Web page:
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Monday, March 27, 2023

DoD Should Address Weaknesses in Contractors’ Oversight of Human Trafficking, GAO Says

For overseas missions, Defense contractors rely on foreign workers for services like construction and security. Some workers have alleged labor abuses, like wage withholding, despite the government’s zero-tolerance policy on forced labor and human trafficking.

Army and Navy contracting officials the Government Accountability Office met with were unaware of or unclear on their training and oversight responsibilities for combating trafficking. Also, DOD’s Inspector General and the Army didn’t report all trafficking investigations as required.

GAO recommend that DOD issue guidance, train staff, and report actions taken against non-compliant contractors to protect foreign workers.

The U.S. government has a zero tolerance policy for human trafficking, as established in a presidential directive, but trafficking in persons (TIP) of foreign workers on U.S. government contracts overseas persists. Selected Department of Defense (DOD) components have conducted limited oversight of contractors and not met combating trafficking in persons (CTIP) training requirements for contracts. Twelve of 14 Army and Navy contracting officers and contracting officer representatives (CORs) GAO spoke with said they were not aware of their CTIP oversight responsibilities, as set forth in CTIP guidance. DOD requires CORs to conduct contract oversight, but does not say how they should do so. Moreover, nine of 14 individuals said they took a CTIP training other than the required training for acquisition professionals. DOD CTIP guidance, as of fiscal year 2018, also no longer requires components to report the number or percentage of personnel trained, which may limit DOD’s awareness about whether acquisition professionals have taken their required training. Until DOD provides guidance to explain how contracting personnel should oversee contractor CTIP compliance and ensures they take the correct training, contracting personnel may continue to be unaware of their CTIP responsibilities.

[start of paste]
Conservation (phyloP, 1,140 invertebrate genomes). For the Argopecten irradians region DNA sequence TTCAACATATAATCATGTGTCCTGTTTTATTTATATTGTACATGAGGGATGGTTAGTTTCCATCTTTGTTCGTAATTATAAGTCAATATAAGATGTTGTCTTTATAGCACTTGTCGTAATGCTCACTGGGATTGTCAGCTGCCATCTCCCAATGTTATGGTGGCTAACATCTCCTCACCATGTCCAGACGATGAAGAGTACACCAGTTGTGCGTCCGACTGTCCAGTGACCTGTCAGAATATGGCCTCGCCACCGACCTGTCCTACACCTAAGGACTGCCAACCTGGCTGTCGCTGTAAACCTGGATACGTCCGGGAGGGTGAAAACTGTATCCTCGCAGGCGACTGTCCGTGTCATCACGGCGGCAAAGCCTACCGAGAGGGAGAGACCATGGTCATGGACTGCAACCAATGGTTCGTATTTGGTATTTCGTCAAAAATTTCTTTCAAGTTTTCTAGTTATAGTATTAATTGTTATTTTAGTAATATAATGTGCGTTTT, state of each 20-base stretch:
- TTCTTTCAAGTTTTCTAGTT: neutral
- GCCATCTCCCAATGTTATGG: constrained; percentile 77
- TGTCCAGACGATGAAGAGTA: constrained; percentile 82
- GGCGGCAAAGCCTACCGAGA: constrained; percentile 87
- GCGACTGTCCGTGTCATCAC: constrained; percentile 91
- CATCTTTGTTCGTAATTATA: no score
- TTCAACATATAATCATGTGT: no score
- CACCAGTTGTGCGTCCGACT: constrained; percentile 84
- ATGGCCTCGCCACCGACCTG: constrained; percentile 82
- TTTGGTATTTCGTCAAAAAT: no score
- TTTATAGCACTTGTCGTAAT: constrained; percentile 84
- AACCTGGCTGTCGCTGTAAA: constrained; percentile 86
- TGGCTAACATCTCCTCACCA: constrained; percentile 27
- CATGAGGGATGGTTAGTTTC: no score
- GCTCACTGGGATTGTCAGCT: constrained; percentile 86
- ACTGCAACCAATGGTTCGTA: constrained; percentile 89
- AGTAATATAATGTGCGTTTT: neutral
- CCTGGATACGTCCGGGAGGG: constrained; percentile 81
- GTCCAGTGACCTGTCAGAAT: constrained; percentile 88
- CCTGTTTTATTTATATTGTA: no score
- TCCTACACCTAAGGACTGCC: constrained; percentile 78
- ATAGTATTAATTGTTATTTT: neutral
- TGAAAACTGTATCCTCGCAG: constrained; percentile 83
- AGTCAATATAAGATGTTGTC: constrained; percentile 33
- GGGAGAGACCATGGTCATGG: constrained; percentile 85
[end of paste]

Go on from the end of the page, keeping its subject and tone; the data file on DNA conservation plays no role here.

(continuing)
The Army, the Navy, and DOD’s Office of Inspector General (DODIG) have systems for tracking investigations of TIP incidents, but the Army and DODIG did not report all TIP violations and investigations in contracts in annual self-assessments, as required by DOD guidance. For example, the Army and DODIG had incomplete reporting of closed TIP investigations in their annual reporting from fiscal years 2015 through 2020. Without complete reporting, DOD leadership lacks full information on TIP investigations. GAO also found that two investigations led to DOD taking action against the contractors, but the Army contracting officers did not report them as TIP violations in a federal database, as required. DOD guidance and federal regulations have different requirements for who is responsible for this reporting, and the Army has not developed clarifying guidance. Without accurate reporting of actions taken against contractors in this database, contracting officers will lack complete information when making future award decisions involving contractors that engaged in TIP.

GAO is making six recommendations to improve DOD oversight of contractors’ CTIP efforts and reporting of TIP in contracts: two to strengthen guidance on oversight, one to reinstate requirements on reporting the percentage of people trained, and three to clarify guidance for reporting on TIP investigations. DOD concurred with all of the recommendations.

Read the GAO report

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The Government Technology & Services Coalition's Homeland Security Today (HSToday) is the premier news and information resource for the homeland security community, dedicated to elevating the discussions and insights that can support a safe and secure nation. A non-profit magazine and media platform, HSToday provides readers with the whole story, placing facts and comments in context to inform debate and drive realistic solutions to some of the nation’s most vexing security challenges.

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